The North East has presented a united front after a national newspaper suggested the region could become the UK’s Detroit.
Across the North East people have reacted angrily to an article in the Guardian newspaper in which the region was described as being “on the brink”.
It comes as The Journal prepares to relaunch our popular 100 Reasons Why It’s Great Up North list, celebrating the economic and cultural highlights enjoyed by some 2.5 million people.
The Guardian, which has its roots in the North, looked at how the region is coping with massive Government spending cuts, asking what comes as the “shiny new galleries and economic swagger recedes.”
While the article highlighted many of the challenges present in the North East, not least its high unemployment, there was concern that the region’s successes had been overlooked.
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Critics say the article painted a revived North East economy as “largely superficial”, with the Guardian pointing as evidence of this to continued derelict land in Teesside and a Tyne Quayside which it says was now “slightly less uplifting”.
Newcastle Central MP Chi Onwurah, interviewed for the piece, said she was disappointed with the paper’s take on the region.
She said: “I was interviewed by the Guardian back in November on the region’s economic and social challenges and also the region’s strengths and basis for the region’s success in the future.
“As you can imagine I talked at length about the last two. In the intervening months somebody somewhere clearly decided only to cover the first topic creating a patronising and inaccurate reflection on the region.
“As we saw at the recent Dynamo conference in Newcastle the North East has great strengths to make it a centre for some of the most important industries of the future. We have great culture, skills, universities, people, passion. It’s a pity the Guardian reported on none of that.”
The article prompted a furious response online.
PR consultant Sarah Hall set up a petition calling on the paper to return to the region to write a “more balanced piece”. Ms Hall said: “As someone who lives and works in the North East and a PR consultant advising many of the organisations based here, I have a keen interest in how the region is reported.
“When I spotted the article that compared the North East to Detroit, I assumed the title was just link bait and that it would be a balanced piece. Unfortunately this wasn’t the case.
“Having evidently decided to build the story around us being a ‘problem region’, it did just that, taking very little of the positive work ongoing here into account.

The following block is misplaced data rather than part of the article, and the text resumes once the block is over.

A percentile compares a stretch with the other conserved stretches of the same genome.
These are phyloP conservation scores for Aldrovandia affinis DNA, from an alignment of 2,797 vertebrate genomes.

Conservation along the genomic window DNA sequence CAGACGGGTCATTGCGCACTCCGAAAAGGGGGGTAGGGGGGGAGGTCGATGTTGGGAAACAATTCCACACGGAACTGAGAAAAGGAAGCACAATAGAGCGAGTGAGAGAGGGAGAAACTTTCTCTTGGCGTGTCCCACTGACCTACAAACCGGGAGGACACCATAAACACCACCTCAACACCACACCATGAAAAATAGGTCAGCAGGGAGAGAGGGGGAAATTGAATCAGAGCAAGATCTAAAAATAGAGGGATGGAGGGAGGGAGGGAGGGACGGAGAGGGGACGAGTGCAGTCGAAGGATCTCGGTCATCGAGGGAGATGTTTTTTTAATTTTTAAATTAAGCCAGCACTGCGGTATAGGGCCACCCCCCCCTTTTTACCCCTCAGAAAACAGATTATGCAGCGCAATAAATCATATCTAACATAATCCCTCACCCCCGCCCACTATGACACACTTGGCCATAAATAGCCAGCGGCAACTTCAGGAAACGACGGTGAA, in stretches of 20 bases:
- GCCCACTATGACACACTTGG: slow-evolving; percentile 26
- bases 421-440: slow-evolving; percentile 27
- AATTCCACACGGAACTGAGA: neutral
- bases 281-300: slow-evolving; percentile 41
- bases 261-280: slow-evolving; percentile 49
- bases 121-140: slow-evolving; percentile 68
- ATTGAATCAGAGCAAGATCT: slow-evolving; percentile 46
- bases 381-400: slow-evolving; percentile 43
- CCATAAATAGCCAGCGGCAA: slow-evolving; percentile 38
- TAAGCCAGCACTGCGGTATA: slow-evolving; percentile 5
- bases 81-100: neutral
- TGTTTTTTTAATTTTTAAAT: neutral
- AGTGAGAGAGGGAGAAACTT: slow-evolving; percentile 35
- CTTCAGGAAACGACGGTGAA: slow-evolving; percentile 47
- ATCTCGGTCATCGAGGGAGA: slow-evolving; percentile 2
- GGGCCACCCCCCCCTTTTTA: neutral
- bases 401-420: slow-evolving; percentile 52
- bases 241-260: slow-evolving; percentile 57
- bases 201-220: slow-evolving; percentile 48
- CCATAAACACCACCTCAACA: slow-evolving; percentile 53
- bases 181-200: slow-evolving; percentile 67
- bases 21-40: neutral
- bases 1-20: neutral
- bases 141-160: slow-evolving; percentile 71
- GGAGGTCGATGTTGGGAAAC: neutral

“People in the region are sick and tired of this beautiful area - which offers excellent quality of life - being badged as the grim North.”
Newcastle Council leader Nick Forbes is set to discuss the matter with the Guardian’s northern editor. He said: “No one is denying that the North East has challenges, and some of these are being exacerbated by the aggressive austerity cuts being imposed by the Government.
“But we also have world class universities, a nationally significant cluster of offshore and marine engineering, a burgeoning digital and ICT industry and a manufacturing base to be proud of.
“We also have an enviable quality of life, strong cohesive communities and a fierce sense of pride in our region. We should have confidence that our better days are ahead of us, not behind us.”
Graham Robb, regional chairman of the Institute of Directors, agreed the region had been unfairly treated.
He said: “Comparing the North East with Detroit is an irresponsible and foolish thing to do.
“Irresponsible because it’s the kind of tag that lazy investors might see and believe, foolish because it is nowhere near true. Detroit has economic and social problems that are off the scale when compared to the North East. It’s the people in business, like my members, that are working so hard to ensure his ridiculous apocalyptic theory is wide of the mark.
“The Guardian violates our region by presenting an inaccurate and ill-considered impression to a global readership. When the Entrepreneurs’ Forum meets for its annual conference this week, the business owners attending will ignore it and get on with the real work in changing our region for the better.”